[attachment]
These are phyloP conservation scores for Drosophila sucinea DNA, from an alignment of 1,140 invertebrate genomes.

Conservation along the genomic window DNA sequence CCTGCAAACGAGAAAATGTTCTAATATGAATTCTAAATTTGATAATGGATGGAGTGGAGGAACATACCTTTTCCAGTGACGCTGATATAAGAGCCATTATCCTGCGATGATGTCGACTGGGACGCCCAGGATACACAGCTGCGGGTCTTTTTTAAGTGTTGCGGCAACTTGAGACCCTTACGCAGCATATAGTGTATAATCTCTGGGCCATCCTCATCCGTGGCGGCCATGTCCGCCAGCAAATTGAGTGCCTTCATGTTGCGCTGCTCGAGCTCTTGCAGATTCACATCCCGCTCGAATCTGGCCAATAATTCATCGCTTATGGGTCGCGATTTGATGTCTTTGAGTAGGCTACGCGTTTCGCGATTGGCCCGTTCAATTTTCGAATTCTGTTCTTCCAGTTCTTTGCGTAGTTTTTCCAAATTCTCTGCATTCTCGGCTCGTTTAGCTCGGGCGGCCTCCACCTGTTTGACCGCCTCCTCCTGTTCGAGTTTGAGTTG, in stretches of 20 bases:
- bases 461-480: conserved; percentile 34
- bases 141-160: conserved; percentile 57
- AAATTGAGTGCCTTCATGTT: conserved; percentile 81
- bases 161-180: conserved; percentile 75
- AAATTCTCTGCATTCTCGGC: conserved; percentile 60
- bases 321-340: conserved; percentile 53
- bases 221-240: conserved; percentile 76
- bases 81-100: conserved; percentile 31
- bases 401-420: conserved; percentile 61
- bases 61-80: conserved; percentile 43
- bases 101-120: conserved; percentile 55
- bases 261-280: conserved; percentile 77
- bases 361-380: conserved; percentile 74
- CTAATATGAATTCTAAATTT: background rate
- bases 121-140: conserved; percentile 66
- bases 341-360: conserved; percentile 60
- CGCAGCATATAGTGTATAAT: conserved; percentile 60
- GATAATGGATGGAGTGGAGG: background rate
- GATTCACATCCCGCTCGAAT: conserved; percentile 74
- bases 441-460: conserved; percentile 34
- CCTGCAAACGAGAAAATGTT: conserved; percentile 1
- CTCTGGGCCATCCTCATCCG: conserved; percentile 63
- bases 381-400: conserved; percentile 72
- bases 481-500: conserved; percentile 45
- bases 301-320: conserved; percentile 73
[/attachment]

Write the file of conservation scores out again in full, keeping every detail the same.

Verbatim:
These are phyloP conservation scores for Drosophila sucinea DNA, from an alignment of 1,140 invertebrate genomes.

Conservation along the genomic window DNA sequence CCTGCAAACGAGAAAATGTTCTAATATGAATTCTAAATTTGATAATGGATGGAGTGGAGGAACATACCTTTTCCAGTGACGCTGATATAAGAGCCATTATCCTGCGATGATGTCGACTGGGACGCCCAGGATACACAGCTGCGGGTCTTTTTTAAGTGTTGCGGCAACTTGAGACCCTTACGCAGCATATAGTGTATAATCTCTGGGCCATCCTCATCCGTGGCGGCCATGTCCGCCAGCAAATTGAGTGCCTTCATGTTGCGCTGCTCGAGCTCTTGCAGATTCACATCCCGCTCGAATCTGGCCAATAATTCATCGCTTATGGGTCGCGATTTGATGTCTTTGAGTAGGCTACGCGTTTCGCGATTGGCCCGTTCAATTTTCGAATTCTGTTCTTCCAGTTCTTTGCGTAGTTTTTCCAAATTCTCTGCATTCTCGGCTCGTTTAGCTCGGGCGGCCTCCACCTGTTTGACCGCCTCCTCCTGTTCGAGTTTGAGTTG, in stretches of 20 bases:
- bases 461-480: conserved; percentile 34
- bases 141-160: conserved; percentile 57
- AAATTGAGTGCCTTCATGTT: conserved; percentile 81
- bases 161-180: conserved; percentile 75
- AAATTCTCTGCATTCTCGGC: conserved; percentile 60
- bases 321-340: conserved; percentile 53
- bases 221-240: conserved; percentile 76
- bases 81-100: conserved; percentile 31
- bases 401-420: conserved; percentile 61
- bases 61-80: conserved; percentile 43
- bases 101-120: conserved; percentile 55
- bases 261-280: conserved; percentile 77
- bases 361-380: conserved; percentile 74
- CTAATATGAATTCTAAATTT: background rate
- bases 121-140: conserved; percentile 66
- bases 341-360: conserved; percentile 60
- CGCAGCATATAGTGTATAAT: conserved; percentile 60
- GATAATGGATGGAGTGGAGG: background rate
- GATTCACATCCCGCTCGAAT: conserved; percentile 74
- bases 441-460: conserved; percentile 34
- CCTGCAAACGAGAAAATGTT: conserved; percentile 1
- CTCTGGGCCATCCTCATCCG: conserved; percentile 63
- bases 381-400: conserved; percentile 72
- bases 481-500: conserved; percentile 45
- bases 301-320: conserved; percentile 73